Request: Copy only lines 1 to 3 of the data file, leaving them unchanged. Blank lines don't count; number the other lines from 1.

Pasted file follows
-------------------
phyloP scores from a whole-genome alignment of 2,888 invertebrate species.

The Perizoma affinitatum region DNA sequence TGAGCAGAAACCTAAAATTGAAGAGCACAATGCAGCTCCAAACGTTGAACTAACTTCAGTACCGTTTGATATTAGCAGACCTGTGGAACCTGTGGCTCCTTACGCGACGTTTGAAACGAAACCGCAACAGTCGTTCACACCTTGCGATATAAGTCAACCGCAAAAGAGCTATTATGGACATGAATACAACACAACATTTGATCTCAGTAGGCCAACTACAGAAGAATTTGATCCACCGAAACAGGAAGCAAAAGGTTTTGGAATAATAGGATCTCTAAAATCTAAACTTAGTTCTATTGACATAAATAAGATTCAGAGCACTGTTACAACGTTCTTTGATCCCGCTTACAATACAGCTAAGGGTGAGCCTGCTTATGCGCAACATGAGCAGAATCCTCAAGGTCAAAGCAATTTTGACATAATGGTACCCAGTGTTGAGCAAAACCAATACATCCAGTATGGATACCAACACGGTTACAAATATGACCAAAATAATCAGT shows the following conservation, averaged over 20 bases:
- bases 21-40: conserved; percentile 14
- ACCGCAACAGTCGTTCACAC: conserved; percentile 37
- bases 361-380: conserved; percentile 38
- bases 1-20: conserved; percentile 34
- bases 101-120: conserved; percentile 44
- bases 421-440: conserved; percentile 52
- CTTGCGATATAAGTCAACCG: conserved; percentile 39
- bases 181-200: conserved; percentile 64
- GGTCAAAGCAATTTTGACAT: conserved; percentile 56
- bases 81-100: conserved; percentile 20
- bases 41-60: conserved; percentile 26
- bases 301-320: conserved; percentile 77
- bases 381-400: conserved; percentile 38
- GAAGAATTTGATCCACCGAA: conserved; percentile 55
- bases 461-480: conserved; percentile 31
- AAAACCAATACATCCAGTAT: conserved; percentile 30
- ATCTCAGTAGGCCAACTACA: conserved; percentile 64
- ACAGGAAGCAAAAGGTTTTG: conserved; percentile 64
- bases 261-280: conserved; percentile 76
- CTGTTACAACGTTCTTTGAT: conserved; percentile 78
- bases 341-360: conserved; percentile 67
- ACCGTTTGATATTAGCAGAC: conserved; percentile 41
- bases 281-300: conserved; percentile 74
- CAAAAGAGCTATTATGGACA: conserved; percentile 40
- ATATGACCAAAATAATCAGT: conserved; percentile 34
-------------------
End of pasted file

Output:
phyloP scores from a whole-genome alignment of 2,888 invertebrate species.

The Perizoma affinitatum region DNA sequence TGAGCAGAAACCTAAAATTGAAGAGCACAATGCAGCTCCAAACGTTGAACTAACTTCAGTACCGTTTGATATTAGCAGACCTGTGGAACCTGTGGCTCCTTACGCGACGTTTGAAACGAAACCGCAACAGTCGTTCACACCTTGCGATATAAGTCAACCGCAAAAGAGCTATTATGGACATGAATACAACACAACATTTGATCTCAGTAGGCCAACTACAGAAGAATTTGATCCACCGAAACAGGAAGCAAAAGGTTTTGGAATAATAGGATCTCTAAAATCTAAACTTAGTTCTATTGACATAAATAAGATTCAGAGCACTGTTACAACGTTCTTTGATCCCGCTTACAATACAGCTAAGGGTGAGCCTGCTTATGCGCAACATGAGCAGAATCCTCAAGGTCAAAGCAATTTTGACATAATGGTACCCAGTGTTGAGCAAAACCAATACATCCAGTATGGATACCAACACGGTTACAAATATGACCAAAATAATCAGT shows the following conservation, averaged over 20 bases:
- bases 21-40: conserved; percentile 14